If Phil brings his “A-Game” to his trash talking, and if Tiger can bring some clever repartee, this can still be fun. If the prerecorded segments wedged between shots are insightful, even meaningful in their ability to make us understand these players in ways we didn’t before, this will be worthwhile.

    Ultimately, “The Match” is a success if it leaves folks who paid to see it feeling as if they weren’t as ripped off as the people who refused to pay for it. That’s the handicap a history of free golf on TV brings. Welcome to pay-per-view, Tiger and Phil.

    Celia Barquin Arozamena Iowa State University athletics

    Trial date set for drifter charged with killing Barquin Arozamena

    By Associated PressOctober 15, 2018, 7:28 pm

    AMES, Iowa – A judge has scheduled a January trial for a 22-year-old Iowa drifter charged with killing a top amateur golfer from Spain.

    District Judge Bethany Currie ruled Monday that Collin Richards will stand trial Jan. 15 for first-degree murder in the death of Iowa State University student Celia Barquin Arozamena.

    Richards entered a written not guilty plea Monday morning and waived his right to a speedy trial. The filing canceled an in-person arraignment hearing that had been scheduled for later Monday.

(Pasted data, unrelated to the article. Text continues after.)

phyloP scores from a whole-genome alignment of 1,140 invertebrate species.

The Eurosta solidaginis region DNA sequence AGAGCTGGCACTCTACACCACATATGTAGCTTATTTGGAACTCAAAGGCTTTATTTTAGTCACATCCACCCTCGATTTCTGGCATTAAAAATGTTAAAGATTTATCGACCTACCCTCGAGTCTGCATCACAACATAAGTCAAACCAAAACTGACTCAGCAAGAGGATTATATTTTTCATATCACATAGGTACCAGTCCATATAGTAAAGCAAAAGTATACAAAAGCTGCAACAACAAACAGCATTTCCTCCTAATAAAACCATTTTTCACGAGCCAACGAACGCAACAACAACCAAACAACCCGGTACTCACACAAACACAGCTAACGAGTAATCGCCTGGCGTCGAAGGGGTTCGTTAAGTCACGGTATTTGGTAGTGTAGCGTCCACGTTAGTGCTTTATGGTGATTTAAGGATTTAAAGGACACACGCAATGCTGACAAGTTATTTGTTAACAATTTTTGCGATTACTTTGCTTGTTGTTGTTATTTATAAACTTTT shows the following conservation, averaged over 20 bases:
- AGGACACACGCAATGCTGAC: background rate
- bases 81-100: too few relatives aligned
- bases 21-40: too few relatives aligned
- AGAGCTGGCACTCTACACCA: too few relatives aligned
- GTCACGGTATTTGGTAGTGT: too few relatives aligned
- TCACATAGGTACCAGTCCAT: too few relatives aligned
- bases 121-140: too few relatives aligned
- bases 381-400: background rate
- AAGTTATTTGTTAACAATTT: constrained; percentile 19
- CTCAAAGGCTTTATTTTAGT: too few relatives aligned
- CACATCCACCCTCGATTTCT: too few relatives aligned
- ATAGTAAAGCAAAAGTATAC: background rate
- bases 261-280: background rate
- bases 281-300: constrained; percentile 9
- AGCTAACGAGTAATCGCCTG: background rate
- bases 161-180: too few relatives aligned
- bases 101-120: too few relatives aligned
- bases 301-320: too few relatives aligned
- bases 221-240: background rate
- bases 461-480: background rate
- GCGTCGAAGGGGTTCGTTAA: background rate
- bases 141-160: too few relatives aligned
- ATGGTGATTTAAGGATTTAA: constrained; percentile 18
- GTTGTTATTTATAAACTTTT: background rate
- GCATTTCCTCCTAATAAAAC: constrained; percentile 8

Investigators say Richards attacked Barquin on Sept. 17 while she was playing a round at a public course in Ames, near the university campus. Her body was found in a pond on the course riddled with stab wounds.

    Richards faces life in prison without the possibility of parole if convicted.

    LeBron's son tries golf, and he might be good at everything

    By Grill Room TeamOctober 15, 2018, 5:36 pm

    LeBron James' son seems well on his way to a successful basketball career of his own. To wit:

    View this post on Instagram

    Finally got it down lol

    A post shared by Bronny James (@bronnyjames.jr) on

    But with just a little work, he could pass on trying to surpass his father and try to take on Tiger and Jack, instead.

    Bronny posted this video to Instagram of him in sandals whacking balls off a mat atop a deck into a large body of water, which is the golfer's definition of living your best life.

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    How far, maybe 400 #happygilmore

    A post shared by Bronny James (@bronnyjames.jr) on

    If you listen closely, at the end of the clip, you can just barely hear someone scream out for a marine biologist.